He said: ‘Our vision is of one system of justice, supporting the needs of all our diverse users, without consigning any to a second-class service; one judiciary, with specialist expertise, deployable across jurisdictions, flexible and responsively and as caseloads require […] and better quality outcomes, facilitated through innovative problem-solving and inquisitorial dispute resolution.

‘Austerity has provided the impetus to develop and realise that vision, to take the necessary steps to modernise our justice system and bring it into the 21st century.’

Readers' comments (13)

  • One-stop-shop? 99p store, more like.

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  • Aren't we trying to come out of the European systems ?

    Might not be a bad idea to at least trial it, given that our legal system has been systematically dismantled in under a decade.

    Personally, I'd prefer a computer system called 'Hell' to adjudicate, it cant be any worse than a bad tempered crusty, tired, cynical DJ.

    Whilst were on, why don't Governments consult with Solicitors about changes to the system, instead of the 57 old fart style Judiciary, who frankly have no idea what they are doing. See Wolfe, Jackson et al.

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  • ‘If we simply digitised our existing courts and tribunals, and their processes, all we would do is digitally replicate our existing system. Such an approach would fossilise our Victorian legacy.’

    (said a man in a long grey wig).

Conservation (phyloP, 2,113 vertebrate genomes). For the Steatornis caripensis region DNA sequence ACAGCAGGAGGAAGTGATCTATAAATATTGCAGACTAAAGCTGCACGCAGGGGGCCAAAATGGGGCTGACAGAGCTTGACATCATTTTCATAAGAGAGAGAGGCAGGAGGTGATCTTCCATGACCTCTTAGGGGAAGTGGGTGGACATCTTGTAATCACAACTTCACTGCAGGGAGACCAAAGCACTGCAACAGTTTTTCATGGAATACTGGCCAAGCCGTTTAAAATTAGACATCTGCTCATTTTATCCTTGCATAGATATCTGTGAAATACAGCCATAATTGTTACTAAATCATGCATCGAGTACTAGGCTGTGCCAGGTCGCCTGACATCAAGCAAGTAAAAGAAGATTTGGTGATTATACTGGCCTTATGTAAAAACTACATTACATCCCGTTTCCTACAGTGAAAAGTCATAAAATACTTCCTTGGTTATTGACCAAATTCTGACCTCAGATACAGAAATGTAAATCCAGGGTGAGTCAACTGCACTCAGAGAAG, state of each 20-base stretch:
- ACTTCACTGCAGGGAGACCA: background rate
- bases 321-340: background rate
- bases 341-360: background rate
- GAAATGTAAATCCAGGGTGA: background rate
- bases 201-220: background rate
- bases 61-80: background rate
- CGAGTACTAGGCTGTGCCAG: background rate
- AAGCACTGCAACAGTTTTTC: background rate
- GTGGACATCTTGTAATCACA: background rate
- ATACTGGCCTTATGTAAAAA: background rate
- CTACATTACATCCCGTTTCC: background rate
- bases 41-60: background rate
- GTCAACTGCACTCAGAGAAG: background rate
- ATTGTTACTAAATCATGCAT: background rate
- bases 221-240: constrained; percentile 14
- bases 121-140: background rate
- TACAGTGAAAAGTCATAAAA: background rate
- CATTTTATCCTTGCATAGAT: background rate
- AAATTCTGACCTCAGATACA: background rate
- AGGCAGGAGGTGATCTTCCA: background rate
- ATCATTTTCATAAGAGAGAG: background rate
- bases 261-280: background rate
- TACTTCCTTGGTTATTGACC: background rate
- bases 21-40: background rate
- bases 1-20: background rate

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  • How much more of this judicial claptrap do we have to endure.

    So instead of parties with legal professionals who will filter relevant documents and present them in a neat bundle and who will examine witnesses on the relevant points at a hearing we will instead have an ongoing (possibly for ever....) case in which the parties 'comment' on documents. Far from 'one stop shop' it will utter chaos with judges dealing with many separate issues over time. When will someone explain to these idiot judges how litigation actually works.

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  • '- Ryder also said judges could be put to better use and deployed flexibly -'

    - gives a whole new meaning to 'flexible friends' I guess!

    LB

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  • What does any of this actually mean? Less specialization in the court system? Fine but it'll only work for very low-level cases. Perhaps what we need it some sort of Court a notch down on the rung from the High Court in which Judges, perhaps 'District Judges' and their Deputies who can deal with all manner of civil work from bankruptcy to family to personal injury to a partnership dispute.

    Can we call them...County Courts?

    Feedback welcome!

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  • Michael Fabricant's outburst is apt at this point.